Let me preface this post with the normal caveats. The world is not perfect in China. There are many challenges in China. There are many differences between China and the US.
That said, an interesting piece in Time magazine titled: 5 Things America Can Learn from China - most of these I'd have to agree with. I also am glad to see in the opening paragraphs the writer note the issues with China so it's not just a wow what a wonderful place article. It's a long article - thought provoking; and I found it to be quite balanced - so I am going to hit on the 5 key points, follow the link above for the full read.
Feel free to comment on any of these 5 aspects - agree? disagree? Are we too arrogant to learn from anyone? Is there nothing to learn and the US is simply in a short rough patch?
On the evening of Nov. 15, President Barack Obama, the youthful leader of one of the world's youngest countries, begins his first visit to China, among the world's most ancient societies. Obama and his Chinese counterpart, Hu Jintao, have much to discuss.
Could the world's lone but weary superpower actually learn something from China? It's a politically incorrect question, of course. China is an authoritarian nation; its ruling Communist Party deals ruthlessly with any challenge to its hegemony. It remains, relatively speaking, a poor, developing country with huge problems to confront, massive corruption and environmental degradation being Nos. 1 and 1a. Still, this is a moment of humility for the U.S., and China is doing some important things right.
But step back from the individual infrastructure projects and the debates about whether a given investment is necessary, and what's palpable in China is the sense of forward motion, of energy. China has — and has had for years now — a can-do spirit that's unmistakable. Americans know the phrase well. They invented it. It used to define them.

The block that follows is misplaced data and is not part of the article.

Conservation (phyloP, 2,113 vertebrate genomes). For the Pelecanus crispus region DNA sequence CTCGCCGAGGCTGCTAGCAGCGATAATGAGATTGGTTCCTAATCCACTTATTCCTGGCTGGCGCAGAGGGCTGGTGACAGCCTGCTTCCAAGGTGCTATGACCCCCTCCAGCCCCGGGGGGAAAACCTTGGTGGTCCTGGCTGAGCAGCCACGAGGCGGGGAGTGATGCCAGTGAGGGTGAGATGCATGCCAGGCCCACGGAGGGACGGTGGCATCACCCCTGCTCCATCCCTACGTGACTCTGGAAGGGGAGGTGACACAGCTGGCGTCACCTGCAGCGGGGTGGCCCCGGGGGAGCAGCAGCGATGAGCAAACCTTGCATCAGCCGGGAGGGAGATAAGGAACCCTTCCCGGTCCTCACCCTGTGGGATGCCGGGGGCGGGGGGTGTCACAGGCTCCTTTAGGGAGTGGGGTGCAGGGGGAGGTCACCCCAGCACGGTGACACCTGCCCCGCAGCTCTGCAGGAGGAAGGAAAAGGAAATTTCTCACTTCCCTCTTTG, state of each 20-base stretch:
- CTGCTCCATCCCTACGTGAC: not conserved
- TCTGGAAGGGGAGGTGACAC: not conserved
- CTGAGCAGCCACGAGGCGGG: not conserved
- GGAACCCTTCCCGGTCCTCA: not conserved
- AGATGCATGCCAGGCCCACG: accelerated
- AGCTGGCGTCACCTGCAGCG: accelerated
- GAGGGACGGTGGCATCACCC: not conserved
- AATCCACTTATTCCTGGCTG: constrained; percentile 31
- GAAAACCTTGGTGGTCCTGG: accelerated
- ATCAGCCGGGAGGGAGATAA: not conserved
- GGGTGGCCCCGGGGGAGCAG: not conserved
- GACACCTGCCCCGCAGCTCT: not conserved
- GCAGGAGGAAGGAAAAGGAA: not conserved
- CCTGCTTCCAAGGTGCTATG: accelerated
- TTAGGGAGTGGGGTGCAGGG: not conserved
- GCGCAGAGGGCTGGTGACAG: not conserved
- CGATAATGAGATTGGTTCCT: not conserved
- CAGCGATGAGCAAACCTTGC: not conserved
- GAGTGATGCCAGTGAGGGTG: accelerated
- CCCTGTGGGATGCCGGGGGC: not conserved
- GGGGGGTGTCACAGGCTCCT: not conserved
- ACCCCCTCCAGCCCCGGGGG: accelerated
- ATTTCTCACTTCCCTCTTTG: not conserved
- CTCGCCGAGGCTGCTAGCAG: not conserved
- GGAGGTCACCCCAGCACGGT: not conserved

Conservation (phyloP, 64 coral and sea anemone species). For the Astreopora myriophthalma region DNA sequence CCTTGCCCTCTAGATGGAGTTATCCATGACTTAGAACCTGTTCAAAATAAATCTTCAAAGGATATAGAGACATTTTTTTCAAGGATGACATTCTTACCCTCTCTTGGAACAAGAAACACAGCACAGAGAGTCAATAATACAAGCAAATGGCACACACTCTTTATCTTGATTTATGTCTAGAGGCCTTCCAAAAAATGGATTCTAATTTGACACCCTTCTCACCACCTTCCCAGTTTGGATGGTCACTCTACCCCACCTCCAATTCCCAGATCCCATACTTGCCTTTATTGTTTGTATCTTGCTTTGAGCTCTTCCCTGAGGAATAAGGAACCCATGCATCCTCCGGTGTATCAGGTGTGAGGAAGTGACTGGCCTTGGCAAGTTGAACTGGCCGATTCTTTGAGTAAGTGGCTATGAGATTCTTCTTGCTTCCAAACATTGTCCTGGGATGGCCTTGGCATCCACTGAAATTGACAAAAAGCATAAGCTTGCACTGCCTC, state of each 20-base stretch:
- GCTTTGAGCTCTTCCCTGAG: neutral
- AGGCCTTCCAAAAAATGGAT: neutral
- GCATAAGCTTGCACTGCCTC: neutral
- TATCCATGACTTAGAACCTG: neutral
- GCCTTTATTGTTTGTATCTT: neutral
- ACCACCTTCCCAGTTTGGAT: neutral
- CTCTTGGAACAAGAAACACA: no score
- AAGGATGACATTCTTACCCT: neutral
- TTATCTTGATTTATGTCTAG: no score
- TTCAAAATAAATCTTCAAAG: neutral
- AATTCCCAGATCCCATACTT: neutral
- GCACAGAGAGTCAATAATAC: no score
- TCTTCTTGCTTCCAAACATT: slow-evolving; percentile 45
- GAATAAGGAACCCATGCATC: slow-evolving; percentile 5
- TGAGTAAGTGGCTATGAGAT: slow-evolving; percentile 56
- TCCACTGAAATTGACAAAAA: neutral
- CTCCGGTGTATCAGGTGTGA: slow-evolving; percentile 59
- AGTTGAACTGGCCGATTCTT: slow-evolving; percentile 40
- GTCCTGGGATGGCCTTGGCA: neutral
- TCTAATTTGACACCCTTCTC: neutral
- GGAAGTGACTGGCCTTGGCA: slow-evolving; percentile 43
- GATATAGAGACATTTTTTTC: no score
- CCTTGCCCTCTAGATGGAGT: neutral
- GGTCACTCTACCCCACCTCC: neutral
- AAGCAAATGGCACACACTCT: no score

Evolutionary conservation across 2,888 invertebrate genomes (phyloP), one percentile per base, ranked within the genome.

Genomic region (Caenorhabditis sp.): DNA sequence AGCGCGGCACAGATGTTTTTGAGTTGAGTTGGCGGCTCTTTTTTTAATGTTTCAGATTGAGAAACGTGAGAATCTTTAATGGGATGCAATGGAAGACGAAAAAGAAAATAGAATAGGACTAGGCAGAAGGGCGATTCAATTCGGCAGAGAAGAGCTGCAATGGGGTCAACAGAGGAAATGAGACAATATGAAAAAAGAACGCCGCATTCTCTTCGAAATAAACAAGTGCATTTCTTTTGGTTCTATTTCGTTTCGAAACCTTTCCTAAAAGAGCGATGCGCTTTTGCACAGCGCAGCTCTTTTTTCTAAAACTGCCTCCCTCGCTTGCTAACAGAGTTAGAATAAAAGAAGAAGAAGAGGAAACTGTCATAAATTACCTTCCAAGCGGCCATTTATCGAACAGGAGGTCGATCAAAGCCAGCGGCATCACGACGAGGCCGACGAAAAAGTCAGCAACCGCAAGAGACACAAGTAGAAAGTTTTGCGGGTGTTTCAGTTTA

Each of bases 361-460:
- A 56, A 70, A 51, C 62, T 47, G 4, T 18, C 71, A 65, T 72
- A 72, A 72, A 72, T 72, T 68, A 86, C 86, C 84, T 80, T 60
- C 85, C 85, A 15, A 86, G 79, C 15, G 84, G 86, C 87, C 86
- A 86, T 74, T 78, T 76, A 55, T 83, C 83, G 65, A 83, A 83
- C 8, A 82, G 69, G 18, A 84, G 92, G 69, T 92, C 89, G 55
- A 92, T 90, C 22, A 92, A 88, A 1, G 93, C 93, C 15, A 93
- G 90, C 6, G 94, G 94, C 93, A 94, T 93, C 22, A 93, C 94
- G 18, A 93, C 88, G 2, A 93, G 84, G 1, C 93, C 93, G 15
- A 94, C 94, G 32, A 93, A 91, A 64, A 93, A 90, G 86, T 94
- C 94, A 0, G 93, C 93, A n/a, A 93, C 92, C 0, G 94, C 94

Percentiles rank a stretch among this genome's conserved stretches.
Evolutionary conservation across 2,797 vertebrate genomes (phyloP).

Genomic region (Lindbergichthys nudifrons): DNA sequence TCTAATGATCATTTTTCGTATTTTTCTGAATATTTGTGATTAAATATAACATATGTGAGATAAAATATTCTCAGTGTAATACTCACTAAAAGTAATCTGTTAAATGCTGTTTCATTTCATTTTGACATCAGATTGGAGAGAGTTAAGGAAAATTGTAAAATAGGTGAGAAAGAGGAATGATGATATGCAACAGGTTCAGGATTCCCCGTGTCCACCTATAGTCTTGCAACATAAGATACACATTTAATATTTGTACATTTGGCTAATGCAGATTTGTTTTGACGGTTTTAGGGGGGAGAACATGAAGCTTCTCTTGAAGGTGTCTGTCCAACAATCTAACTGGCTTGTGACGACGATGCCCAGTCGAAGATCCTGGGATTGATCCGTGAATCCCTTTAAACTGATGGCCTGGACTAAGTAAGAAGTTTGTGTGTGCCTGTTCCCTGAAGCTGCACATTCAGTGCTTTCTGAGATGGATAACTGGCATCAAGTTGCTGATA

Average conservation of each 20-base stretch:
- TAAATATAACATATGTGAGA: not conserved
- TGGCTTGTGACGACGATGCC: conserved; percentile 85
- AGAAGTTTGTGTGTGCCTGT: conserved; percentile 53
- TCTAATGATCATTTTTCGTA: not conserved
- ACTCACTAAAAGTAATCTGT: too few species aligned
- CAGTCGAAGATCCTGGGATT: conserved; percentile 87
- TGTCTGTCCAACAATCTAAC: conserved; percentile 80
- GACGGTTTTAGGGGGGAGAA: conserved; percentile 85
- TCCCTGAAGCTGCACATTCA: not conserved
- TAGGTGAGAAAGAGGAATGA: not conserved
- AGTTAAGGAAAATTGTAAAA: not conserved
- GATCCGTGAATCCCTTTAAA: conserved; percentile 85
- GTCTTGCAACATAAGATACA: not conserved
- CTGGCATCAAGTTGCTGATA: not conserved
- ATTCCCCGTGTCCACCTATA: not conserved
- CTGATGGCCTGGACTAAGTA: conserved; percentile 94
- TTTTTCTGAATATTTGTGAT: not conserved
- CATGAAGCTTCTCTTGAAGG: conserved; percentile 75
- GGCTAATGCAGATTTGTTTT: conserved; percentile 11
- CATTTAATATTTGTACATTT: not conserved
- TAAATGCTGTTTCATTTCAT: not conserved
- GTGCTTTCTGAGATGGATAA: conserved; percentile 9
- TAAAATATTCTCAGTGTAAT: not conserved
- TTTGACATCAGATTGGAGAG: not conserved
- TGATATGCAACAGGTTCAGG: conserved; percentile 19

A lot of foreigners — and, indeed, a fair number of Chinese — believe that the obsession (and that's the right word) with education in China is overdone. The system stresses rote memorization. It drives kids crazy — aren't 7-year-olds supposed to have fun on Saturday afternoons? — and doesn't necessarily prepare them, economically speaking, for the job market or, emotionally speaking, for adulthood. Add to that the fact that the system, while incredibly competitive, has become corrupt.
All true — and all, for the most part, beside the point. After decades of investment in an educational system that reaches the remotest peasant villages, the literacy rate in China is now over 90%. (The U.S.'s is 86%.) And in urban China, in particular, students don't just learn to read. They learn math. They learn science. As William McCahill, a former deputy chief of mission in the U.S. embassy in Beijing, says, Fundamentally, they are getting the basics right, particularly in math and science. We need to do the same. Their kids are often ahead of ours.
It's hard to imagine two societies that deal with their elderly as differently as the U.S. and China. And I can vouch for that firsthand. My wife Junling is a Shanghai native, and last month for the first time we visited my father at a nursing home in the U.S. She was shaken by the experience and later told me, You know, in China, it's a great shame to put a parent into a nursing home.
In China the social contract has been straightforward for centuries: parents raise children; then the children care for the parents as they reach their dotage. When, for example, real estate developer Jiang Xiao Li and his wife recently bought a new, larger apartment in Shanghai, they did so in part because they know that in a few years, his parents will move in with them. Jiang's parents will help take care of Jiang's daughter, and as they age, Jiang and his wife will help take care of them. As China slowly develops a better-funded and more reliable social-security system for retirees — which it has begun — the economic necessity of generations living together will diminish a bit. But no one believes that as China gets richer, the cultural norm will shift too significantly.
To a degree, of course, three generations living under one roof has long happened in the U.S., but in the 20th century, America became a particularly mobile and rootless society. It is hard to care for one's parents when they live three time zones away. Home care for the elderly will most likely make a comeback in the U.S. out of sheer economic necessity, however. The number of elderly Americans will soar from 38.6 million in 2007 to 71.5 million in 2030. But, says Arnold Eppel, who recently retired as head of the department of aging in Baltimore County, Maryland, There won't be enough spots for them in the country's overwhelmed nursing-home system.